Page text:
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Question:
Can a single electron in an excited state return to its ground state in several jumps back to the ground state emitting several photons of different energy? If so, is it common ? Any good online references ?



Replies:
Yes indeed, a single electron (or X-ray photon) can excite bound electrons to higher energy unoccupied orbitals, or even ionize the atom. Then what happens is the target atom finds itself with an unoccupied "hole" in the electron structure. Electrons of higher energies then cascade by multiple pathways until the excited electron is one in the outermost shell (valence electron). This effect is known as the Auger effect ("Auger" is pronounced somewhere between "Oh -Zshay" and "O. J."). As you might expect the photons produced by the cascading effect to "fill" the lower energy hole can get quite complicated. Only fairly recently have advances in instrumental technology allowed routine use of Auger spectroscopy as an analytical tool. A "Google" search on "Auger spectroscopy" or "Auger effect" will give you many references. One that is fairly concise and complete is:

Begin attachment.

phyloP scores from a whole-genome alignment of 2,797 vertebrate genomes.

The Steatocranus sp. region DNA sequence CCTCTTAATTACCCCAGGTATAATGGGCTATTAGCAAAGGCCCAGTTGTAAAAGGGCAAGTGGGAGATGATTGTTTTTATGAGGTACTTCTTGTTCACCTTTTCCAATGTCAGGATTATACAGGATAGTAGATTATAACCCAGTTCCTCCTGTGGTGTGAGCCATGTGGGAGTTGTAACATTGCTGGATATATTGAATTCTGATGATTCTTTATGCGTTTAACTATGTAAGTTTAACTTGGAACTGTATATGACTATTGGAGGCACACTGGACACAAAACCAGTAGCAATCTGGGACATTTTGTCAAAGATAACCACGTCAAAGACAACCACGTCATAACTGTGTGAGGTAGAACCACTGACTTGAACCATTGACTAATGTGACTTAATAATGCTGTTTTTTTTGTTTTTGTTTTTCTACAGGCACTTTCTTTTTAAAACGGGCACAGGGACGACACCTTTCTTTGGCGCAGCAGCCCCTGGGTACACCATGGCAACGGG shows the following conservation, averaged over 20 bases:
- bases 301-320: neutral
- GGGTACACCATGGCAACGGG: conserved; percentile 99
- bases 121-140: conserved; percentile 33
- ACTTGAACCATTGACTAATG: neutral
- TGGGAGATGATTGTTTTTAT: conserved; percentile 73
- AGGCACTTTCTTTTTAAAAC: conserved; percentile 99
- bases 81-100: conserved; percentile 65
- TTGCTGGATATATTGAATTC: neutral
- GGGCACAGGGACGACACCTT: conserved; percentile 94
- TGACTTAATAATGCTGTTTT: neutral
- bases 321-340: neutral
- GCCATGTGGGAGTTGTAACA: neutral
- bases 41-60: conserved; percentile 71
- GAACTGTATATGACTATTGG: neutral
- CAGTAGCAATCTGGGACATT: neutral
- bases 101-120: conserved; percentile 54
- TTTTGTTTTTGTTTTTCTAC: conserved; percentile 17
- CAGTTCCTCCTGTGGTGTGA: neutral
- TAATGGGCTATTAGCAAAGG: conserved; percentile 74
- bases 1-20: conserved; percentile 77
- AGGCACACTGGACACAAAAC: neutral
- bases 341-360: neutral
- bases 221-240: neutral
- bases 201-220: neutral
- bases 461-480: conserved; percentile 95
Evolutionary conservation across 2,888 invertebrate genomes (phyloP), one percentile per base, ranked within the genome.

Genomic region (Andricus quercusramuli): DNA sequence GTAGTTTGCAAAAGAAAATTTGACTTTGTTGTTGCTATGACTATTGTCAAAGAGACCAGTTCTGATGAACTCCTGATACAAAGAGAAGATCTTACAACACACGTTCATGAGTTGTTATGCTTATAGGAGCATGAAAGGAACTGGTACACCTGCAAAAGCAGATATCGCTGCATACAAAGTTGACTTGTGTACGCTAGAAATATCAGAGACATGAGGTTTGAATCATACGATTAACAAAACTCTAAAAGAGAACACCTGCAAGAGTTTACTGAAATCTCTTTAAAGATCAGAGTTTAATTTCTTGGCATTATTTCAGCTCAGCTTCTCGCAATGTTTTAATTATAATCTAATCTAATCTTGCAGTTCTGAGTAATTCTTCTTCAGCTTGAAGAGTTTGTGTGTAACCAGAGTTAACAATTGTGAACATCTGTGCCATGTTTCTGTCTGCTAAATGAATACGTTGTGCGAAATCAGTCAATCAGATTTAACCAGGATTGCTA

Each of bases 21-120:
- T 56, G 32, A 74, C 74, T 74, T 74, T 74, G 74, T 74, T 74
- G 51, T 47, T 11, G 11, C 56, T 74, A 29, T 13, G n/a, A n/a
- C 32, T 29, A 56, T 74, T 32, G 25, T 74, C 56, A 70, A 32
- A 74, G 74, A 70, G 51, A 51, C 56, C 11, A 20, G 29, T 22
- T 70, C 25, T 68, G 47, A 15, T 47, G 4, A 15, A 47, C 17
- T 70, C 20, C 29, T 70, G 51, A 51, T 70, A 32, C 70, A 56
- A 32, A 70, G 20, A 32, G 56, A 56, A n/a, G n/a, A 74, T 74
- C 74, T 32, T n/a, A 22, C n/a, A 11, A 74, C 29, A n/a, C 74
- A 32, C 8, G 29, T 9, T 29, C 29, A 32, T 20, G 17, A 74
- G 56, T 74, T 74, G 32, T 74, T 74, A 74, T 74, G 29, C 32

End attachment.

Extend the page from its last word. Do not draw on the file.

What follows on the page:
http://www.eaglabs.com/en-US/references/tutorial/augtheo/caiatheo.html

Vince Calder



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